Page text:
Rookie of the Year – The Bob Bang Theory

A tongue-in-cheek but also painfully earnest look at pop culture and anything else that deserves to be ridiculed while at the same time regarded with the utmost respect. It is written by Matt Marrone and emailed to Stu Horvath, who adds any typos or factual errors that might appear within.

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This column is a reprint from Unwinnable Monthly #93. If you like what you see, grab the magazine for less than ten dollars, or subscribe and get all future magazines for half price.

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This is the water. And this is the well. Drink full and descend. The horse is the white of the eyes and dark within.

Everything changed with Part 8.

The show exploded off the screen. David Lynch trended worldwide on Twitter. A mushroom cloud in White Sands birthed Bob. Laura Palmer was reintroduced as a Christlike figure. A dark drifter asked for a light, crushed skulls with a single bare hand and knocked listeners unconscious with harrowing words beamed across a black-and-white world of 1950s radio.

This is the water. And this is the well. Drink full and descend. The horse is the white of the eyes and dark within.

Characters walked in and out of Hopper paintings; “Office at Night,” “New York Movie,” “Nighthawks,” “Gas.” We may have witnessed the White Lodge. The colors. The music. The fortress on a mountain, over a sea of purple, a single slit window. The bell. The Giant. His lady friend. The years ticking past. The spider toad. Young love. The DJ-spin of the woodsmen walking around the convenience store, smoke billing in and out. A horse whinnies in the blackness. The end.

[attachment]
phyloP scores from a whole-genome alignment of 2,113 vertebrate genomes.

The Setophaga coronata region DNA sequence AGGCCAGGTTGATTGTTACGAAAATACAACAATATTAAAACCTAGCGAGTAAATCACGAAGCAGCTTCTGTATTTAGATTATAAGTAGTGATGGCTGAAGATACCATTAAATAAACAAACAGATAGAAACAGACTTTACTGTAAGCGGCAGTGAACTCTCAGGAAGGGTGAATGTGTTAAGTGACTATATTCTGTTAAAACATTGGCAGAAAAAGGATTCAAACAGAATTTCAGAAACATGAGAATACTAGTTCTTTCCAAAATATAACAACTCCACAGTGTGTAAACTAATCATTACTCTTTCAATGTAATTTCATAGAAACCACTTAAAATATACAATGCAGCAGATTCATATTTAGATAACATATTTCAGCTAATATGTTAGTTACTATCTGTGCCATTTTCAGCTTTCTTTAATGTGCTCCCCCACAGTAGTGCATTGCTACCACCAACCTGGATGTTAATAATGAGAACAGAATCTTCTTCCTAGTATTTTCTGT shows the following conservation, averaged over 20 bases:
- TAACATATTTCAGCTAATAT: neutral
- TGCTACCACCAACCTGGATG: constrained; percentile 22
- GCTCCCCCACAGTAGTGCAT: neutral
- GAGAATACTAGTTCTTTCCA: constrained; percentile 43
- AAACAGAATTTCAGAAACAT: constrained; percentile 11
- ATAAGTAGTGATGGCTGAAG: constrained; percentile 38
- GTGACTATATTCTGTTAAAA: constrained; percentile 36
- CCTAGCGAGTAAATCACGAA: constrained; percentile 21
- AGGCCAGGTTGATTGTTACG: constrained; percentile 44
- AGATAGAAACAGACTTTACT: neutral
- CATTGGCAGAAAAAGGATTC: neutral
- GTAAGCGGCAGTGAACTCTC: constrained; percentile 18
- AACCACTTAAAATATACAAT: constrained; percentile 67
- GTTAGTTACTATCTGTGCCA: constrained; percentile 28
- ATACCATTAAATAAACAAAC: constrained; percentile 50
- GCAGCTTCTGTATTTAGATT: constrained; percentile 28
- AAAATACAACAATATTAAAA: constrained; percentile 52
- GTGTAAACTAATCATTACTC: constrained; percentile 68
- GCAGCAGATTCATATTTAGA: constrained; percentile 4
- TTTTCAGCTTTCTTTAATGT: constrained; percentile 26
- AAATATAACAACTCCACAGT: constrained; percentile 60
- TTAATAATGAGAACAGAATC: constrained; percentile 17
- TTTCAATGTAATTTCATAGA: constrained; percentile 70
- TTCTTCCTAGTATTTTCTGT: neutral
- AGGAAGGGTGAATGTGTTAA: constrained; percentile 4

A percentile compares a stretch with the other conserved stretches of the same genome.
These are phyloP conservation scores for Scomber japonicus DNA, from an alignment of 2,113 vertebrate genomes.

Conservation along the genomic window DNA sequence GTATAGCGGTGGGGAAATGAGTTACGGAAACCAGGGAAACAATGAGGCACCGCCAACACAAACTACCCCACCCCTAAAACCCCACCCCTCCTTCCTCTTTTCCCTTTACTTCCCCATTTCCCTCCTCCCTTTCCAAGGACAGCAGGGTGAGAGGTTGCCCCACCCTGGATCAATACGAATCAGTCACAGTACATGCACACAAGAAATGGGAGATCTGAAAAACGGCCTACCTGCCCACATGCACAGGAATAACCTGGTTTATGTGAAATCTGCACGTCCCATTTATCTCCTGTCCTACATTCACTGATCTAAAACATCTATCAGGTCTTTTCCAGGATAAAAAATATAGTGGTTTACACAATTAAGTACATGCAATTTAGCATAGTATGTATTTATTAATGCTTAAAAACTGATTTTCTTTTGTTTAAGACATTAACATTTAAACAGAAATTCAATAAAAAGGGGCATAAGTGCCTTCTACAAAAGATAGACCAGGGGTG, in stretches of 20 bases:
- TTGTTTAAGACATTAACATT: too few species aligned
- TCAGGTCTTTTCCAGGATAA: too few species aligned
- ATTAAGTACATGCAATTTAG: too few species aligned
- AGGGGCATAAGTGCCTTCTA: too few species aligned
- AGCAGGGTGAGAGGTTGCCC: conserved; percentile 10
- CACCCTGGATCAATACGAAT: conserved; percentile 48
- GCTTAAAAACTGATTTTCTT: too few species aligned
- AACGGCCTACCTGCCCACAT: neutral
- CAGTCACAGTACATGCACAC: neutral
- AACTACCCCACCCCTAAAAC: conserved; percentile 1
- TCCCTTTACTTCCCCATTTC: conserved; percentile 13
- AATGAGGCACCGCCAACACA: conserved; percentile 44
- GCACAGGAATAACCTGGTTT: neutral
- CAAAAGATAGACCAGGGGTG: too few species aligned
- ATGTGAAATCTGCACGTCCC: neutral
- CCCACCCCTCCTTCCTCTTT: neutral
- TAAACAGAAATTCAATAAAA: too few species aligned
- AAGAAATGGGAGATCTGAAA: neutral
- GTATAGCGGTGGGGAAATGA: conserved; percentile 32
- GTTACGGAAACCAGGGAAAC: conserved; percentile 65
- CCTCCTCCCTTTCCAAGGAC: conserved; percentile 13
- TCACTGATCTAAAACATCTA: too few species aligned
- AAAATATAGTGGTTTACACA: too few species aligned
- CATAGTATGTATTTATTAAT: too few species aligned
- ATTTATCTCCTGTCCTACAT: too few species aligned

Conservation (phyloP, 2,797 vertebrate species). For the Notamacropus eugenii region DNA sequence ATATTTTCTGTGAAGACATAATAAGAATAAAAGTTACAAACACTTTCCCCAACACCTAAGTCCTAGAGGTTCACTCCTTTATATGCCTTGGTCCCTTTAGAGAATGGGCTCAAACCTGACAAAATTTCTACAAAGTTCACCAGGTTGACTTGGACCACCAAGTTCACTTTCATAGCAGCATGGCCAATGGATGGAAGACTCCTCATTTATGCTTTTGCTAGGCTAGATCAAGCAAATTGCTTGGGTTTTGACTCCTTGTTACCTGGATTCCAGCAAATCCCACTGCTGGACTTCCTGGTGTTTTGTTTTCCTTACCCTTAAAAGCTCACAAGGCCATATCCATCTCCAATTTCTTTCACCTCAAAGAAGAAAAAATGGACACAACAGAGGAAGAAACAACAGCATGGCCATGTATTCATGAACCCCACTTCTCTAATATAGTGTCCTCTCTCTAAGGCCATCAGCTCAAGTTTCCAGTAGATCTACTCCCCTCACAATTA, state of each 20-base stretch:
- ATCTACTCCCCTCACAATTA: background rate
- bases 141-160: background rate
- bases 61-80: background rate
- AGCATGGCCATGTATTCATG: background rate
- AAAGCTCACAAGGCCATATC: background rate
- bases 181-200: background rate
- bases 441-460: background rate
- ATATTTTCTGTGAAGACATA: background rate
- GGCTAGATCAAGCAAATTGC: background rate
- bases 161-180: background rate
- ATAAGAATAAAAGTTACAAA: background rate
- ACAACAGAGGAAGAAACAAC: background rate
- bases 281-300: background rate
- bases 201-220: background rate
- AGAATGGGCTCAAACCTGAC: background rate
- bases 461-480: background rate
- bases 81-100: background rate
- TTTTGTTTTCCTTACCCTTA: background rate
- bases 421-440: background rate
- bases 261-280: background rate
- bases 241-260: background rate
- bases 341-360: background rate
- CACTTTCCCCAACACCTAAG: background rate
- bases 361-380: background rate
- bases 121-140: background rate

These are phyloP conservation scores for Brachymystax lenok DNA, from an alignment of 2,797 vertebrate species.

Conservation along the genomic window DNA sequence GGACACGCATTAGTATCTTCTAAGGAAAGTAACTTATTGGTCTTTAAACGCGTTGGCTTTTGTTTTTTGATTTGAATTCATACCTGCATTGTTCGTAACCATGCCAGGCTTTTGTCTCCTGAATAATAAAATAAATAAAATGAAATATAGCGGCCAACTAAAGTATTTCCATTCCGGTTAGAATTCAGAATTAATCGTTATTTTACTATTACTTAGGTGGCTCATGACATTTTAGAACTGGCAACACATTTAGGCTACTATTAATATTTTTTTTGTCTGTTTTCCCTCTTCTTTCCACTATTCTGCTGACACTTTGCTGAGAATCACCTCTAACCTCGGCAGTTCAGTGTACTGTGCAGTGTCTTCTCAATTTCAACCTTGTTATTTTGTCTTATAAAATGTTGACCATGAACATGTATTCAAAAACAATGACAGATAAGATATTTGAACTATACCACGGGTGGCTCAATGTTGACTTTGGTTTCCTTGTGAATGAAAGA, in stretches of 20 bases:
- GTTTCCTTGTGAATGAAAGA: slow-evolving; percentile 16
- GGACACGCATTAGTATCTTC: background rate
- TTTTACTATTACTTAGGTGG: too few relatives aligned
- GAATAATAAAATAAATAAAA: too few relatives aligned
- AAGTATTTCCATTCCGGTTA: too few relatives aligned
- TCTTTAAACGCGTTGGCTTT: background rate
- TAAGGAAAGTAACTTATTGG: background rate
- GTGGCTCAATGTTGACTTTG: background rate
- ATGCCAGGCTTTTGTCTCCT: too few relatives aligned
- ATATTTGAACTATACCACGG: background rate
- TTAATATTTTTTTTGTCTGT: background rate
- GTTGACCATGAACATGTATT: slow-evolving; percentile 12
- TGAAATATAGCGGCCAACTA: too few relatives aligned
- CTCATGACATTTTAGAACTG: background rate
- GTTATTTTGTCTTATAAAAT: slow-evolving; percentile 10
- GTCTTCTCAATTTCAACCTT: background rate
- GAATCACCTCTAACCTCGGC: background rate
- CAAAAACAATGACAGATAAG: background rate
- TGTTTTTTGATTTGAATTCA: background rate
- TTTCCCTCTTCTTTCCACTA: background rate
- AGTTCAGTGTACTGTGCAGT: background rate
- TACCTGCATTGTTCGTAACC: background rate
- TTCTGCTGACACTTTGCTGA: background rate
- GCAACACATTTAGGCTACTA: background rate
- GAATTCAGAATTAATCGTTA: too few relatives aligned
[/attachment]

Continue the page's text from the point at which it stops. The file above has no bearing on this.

This is the water. And this is the well. Drink full and descend. The horse is the white of the eyes and dark within.

I like to tell Twin Peaks newbies how incredible it was that the show aired on network television in the early ‘90s. I warn them that when they watch the first two seasons, they should keep that in mind – that nothing quite like it had come before, and would never come again to free TV.

Now, cable has upped the ante, I say in full television historian mode, and it might be tough to understand just how shocking Twin Peaks was for its time.

But never did I expect Lynch to do to cable TV in 2017 what he did to ABC in 1991. Part 8 of Twin Peaks: The Return – excuse me, Twin Peaks: Season 3 – turned Showtime on its ear. I was already all-in, ready for anything. And even I wasn’t ready for this.

And I’m not ready to hit my July 3 deadline for my Unwinnable column. Sorry, Stu.

Twin Peaks is giving me what I’ve always wanted: the chance to have my mind blown in real time, the way I only knew academically it did to others a quarter century ago.

This is the water. And this is the well. Drink full and descend. The horse is the white of the eyes and dark within.

I need time to watch and rewatch. And more episodes to come before this all ends again. Until then, I’ll be deep in the well, drinking full.

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Matt Marrone is a senior MLB editor at ESPN.com. He has been Unwinnable’s reigning Rookie of the Year since 2011. You can follow him on Twitter @thebigm.

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